and justice policy matters in general terms is a mark of
political immaturity. Bennett’s retort was sneaky and
shameful, end of story; and as for Key, where does he get off
making such a patronizing remark? Imagine if Joanna
Lumley, in her (ultimately triumphant) campaign to win
Nepalese Gurkhas the right to settle in Britain, had been
told at the outset by Gordon Brown: 'Stick to acting.'

Wednesday, August 5, 2009

Sustainarama

I love the way the words 'sustainable' and 'sustainability'
keep morphing into exciting new meanings. The big shift
of course can be seen in the way that 'sustainability'—
which originally meant, and still should mean, 'a state or
situation capable of being sustained indefinitely'—has
come to mean unlimited growth by another name. From
a green point of view, a sustainable economy is one that
stays in a steady state, taking out of the world's resources
no more, or even less, than it puts back. Thanks, however,
to the dark art of greenwash, whereby resource-depleters
seek to put a green sheen on everything they do, creepingly
(and creepily) 'sustainability' in the mouths of big business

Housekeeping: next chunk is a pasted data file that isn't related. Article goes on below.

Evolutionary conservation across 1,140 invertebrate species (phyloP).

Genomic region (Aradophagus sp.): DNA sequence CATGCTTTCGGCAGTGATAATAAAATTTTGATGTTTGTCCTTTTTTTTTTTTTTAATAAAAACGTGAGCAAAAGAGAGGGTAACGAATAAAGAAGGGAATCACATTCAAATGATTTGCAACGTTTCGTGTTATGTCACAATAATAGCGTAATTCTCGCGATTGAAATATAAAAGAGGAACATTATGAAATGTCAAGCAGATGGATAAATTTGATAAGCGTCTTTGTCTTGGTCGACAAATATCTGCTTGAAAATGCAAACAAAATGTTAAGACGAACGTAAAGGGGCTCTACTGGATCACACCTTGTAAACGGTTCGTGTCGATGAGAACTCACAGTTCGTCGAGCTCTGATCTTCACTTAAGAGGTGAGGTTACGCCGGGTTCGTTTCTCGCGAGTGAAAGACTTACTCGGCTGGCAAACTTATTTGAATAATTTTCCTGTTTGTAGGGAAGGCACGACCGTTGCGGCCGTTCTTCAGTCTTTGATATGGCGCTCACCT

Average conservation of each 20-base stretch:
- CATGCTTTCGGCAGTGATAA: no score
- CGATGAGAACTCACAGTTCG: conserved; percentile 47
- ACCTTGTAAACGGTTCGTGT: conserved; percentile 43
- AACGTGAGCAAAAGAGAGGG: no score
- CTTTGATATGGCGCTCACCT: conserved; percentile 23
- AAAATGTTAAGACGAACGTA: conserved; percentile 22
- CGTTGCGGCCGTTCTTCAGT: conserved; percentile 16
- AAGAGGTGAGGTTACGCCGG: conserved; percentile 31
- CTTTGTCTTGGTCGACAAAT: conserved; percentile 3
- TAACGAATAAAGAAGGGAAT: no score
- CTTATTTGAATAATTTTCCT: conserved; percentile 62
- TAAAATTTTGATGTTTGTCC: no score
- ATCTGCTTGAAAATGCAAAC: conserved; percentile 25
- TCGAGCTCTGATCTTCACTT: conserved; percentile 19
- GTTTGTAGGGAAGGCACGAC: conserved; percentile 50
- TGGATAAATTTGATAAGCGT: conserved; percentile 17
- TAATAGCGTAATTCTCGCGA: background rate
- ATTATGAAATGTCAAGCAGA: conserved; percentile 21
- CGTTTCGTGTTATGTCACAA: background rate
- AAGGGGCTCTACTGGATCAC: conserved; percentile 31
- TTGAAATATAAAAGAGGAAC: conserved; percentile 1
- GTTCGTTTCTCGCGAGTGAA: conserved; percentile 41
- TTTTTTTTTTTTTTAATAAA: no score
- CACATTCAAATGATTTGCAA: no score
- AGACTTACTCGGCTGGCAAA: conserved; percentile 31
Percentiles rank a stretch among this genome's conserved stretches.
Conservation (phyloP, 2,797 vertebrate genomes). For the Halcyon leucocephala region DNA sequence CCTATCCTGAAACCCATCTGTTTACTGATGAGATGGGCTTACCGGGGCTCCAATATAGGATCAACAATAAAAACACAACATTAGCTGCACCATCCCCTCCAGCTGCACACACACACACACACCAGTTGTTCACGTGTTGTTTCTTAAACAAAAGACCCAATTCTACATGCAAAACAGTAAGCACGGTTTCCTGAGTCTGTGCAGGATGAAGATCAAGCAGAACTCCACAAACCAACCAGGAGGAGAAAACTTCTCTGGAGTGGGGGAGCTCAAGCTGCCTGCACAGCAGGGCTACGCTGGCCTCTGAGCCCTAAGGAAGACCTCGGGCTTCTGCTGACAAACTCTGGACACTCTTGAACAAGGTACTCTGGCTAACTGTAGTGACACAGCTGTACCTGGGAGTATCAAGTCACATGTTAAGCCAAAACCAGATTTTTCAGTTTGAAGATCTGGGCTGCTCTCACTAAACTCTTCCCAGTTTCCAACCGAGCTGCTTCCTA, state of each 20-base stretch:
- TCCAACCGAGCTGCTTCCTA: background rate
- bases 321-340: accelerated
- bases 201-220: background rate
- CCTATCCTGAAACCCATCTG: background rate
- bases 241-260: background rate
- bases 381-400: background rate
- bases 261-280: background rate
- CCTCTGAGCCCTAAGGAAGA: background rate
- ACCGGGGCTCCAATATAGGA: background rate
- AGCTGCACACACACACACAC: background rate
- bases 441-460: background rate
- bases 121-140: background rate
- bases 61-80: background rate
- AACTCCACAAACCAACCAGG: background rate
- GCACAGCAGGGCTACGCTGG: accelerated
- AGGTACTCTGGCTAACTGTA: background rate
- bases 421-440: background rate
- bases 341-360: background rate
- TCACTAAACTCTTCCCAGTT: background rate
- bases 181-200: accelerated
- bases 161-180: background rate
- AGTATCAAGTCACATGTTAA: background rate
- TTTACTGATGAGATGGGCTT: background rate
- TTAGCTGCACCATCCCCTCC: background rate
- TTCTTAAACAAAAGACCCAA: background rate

means being able to go on doing exactly as you've always
done, whatever the damage. Neat.

But wait, there's more. A few weeks ago I noticed somebody
saying that Christine Rankin's appointment to the Families
Commission might not be 'sustainable,' which excited in me
thoughts of Rankin being recycled or even organically
reconstituted. Now, just today, we have Finance Minister
Bill English saying that taking advantage of the housing
allowance paid to him is 'not a sustainable position.' Oh,
that's good. By giving some of the money back, English not
only does the ethical thing, he does the green thing as well.
Heroically, while saving his ass, he saves the planet too. An
inconvenient truth is recycled into an expedient act. Is this
man New Zealand's Al Gore or what?

Monday, August 3, 2009

Poly put the mettle on